The crowd began to file through the gates around mid-morning on this Saturday before Easter Sunday; they've been coming to this same location in New Orleans for almost 150 years to watch horses run. But on this day, the crowd also came to celebrate. Celebrate the 100th running of the Louisiana Derby. Celebrate the sport of thoroughbred racing in the city of New Orleans. And to celebrate the enduring legacy of one of the oldest racing facilities in the country: the Fair Grounds.
For the first time in almost a century, the infield is open to the general public, allowing fans at the Fair Grounds an opportunity to watch and celebrate from a unique perspective. Food trucks and vendors from around the Big Easy populate the infield; Crepes a la Carte, BBQ n Some and Fry Bar NOLA are just a few of the vendors on hand. Great food is a staple of New Orleans culture, and the Infield Fest at the Fair Grounds is no different. Whether you seek a BBQ pork sandwich, Louisiana catfish, Po-Boys, or some alligator étouffée over grits, there is no shortage of options for race fans on this Derby day.
On the music stage, local bands Flow Tribe and Cowboy Mouth entertain the fans, pausing when the horses are loaded into the starting gate and during the running of each race. A few yards away, a tent houses Racing 101 fan education seminars featuring ambassadors from America's Best Racing and HorsePlayerNow.com, part of an on-going effort from the industry introduce new players to the intricacies, challenges and thrills of handicapping and betting a horse race.
On this the last Saturday in March of 2013, the Louisiana Derby is alive and well, and the Fair Grounds is bristling with excitement. That same excitement and vitality wasn't always present over the almost century and a half history of the course; horse racing in New Orleans has overcome many obstacles in the past in order to thrive and survive today.
140 Years of History
Opening in the fall of 1852, the Union Course, site of the present day Fair Grounds, is tucked away just a couple of miles north of the French Quarter in what is now known as the Mid-City neighborhood of New Orleans. The course held its first horse race, a harness race, that fall with the first thoroughbred meet occurring the following spring. Closed in 1857 due to competition from a neighboring track, the Union Course reopens in the 1859 under the name "Creole Course" and once again is the home to harness racing.
The Civil War erupts in 1861 and the course becomes the home for 3,000 Confederate troops and is renamed "Camp Walker". In 1863, the Creole Course is transformed into what is known as the Mechanics and Agricultural Fair Grounds, or the Louisiana Fair Grounds, for short. Racing continues during the Civil War along with a host of other activities at the track. Following the end of the Civil War and Reconstruction, the Fair Grounds begins to plot its course forward.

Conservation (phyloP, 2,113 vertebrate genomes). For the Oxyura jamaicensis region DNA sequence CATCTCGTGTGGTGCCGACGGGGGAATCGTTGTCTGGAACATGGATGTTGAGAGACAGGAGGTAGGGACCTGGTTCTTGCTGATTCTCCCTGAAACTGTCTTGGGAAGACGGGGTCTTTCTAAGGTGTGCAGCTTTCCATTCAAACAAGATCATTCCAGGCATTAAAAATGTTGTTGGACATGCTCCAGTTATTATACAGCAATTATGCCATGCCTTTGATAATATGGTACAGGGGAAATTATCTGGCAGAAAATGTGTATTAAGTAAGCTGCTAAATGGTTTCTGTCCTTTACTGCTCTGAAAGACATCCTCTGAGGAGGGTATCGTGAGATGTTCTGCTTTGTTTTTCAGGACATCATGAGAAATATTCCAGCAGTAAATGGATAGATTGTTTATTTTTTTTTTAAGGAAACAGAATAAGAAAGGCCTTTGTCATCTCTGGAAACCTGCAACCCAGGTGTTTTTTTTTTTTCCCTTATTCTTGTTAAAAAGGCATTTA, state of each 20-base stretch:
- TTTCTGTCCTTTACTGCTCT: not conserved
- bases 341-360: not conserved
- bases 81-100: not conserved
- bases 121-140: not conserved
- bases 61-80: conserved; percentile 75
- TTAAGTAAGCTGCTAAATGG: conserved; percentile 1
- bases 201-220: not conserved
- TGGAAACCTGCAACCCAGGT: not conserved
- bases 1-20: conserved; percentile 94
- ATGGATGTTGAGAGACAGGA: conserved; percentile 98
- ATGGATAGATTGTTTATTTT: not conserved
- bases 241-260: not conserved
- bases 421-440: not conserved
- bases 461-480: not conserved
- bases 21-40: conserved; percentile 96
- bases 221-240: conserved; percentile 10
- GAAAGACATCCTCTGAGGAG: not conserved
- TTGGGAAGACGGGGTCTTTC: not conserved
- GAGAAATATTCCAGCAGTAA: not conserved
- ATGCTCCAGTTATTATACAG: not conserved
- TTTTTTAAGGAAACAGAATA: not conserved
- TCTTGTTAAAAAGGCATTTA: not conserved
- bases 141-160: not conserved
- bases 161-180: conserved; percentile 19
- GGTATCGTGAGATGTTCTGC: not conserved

In 1894, the Crescent City Derby, later to be known as the Louisiana Derby, is run for the first time at a length of one mile at the Fair Grounds. The heavy favorite, Buckwa, wins by five lengths in a time of 1:51 — a final time almost 20 seconds slower than what today's thoroughbreds will run.
The specter of war is not the only obstacle to racing at the Fair Grounds over the course of the decades. Multiple disputes between competing tracks and jockey clubs in the early part of the 20th century produces instability within the sport in New Orleans, not unlike many of the issues facing the sport today. Among the more notable disruptions at the course during this time is a seven year period without racing beginning in 1908. However, the human created conflicts are nothing compared to the assortment of natural disasters that challenge the course over the next century.
In 1919, a fire burns the Fair Grounds grandstand to the ground, requiring the construction of a temporary facility in time for that season's 54-day meeting. This won't be the first time a fire devastates the course, as in December of 1993 another fire breaks out at the track which engulfs and consumes the grandstand. In the aftermath of this fire, a multi-million dollar project is undertaken to completely rebuild the structure. The fire ultimately proves to be an opportunity to update and modernize the Fair Grounds with an enclosed (and air conditioned) grandstand and clubhouse area, along with the amenities that race fans and players have come to expect in modern times.
In August of 2005, Hurricane Katrina devastates much of New Orleans, including the Fair Grounds. The roof of the grandstand is severely damaged due to the high winds and much of the area is flooded due to the breach in the levies. Racing at the Fair Grounds is cancelled and the remainder of the meet is moved to Louisiana Downs in Bossier City, Louisiana, in the northwest corner of the state. The following spring, the Louisiana Derby, the centerpiece race at the Fair Grounds, isn't run for the first time since 1940-1942 during World War II.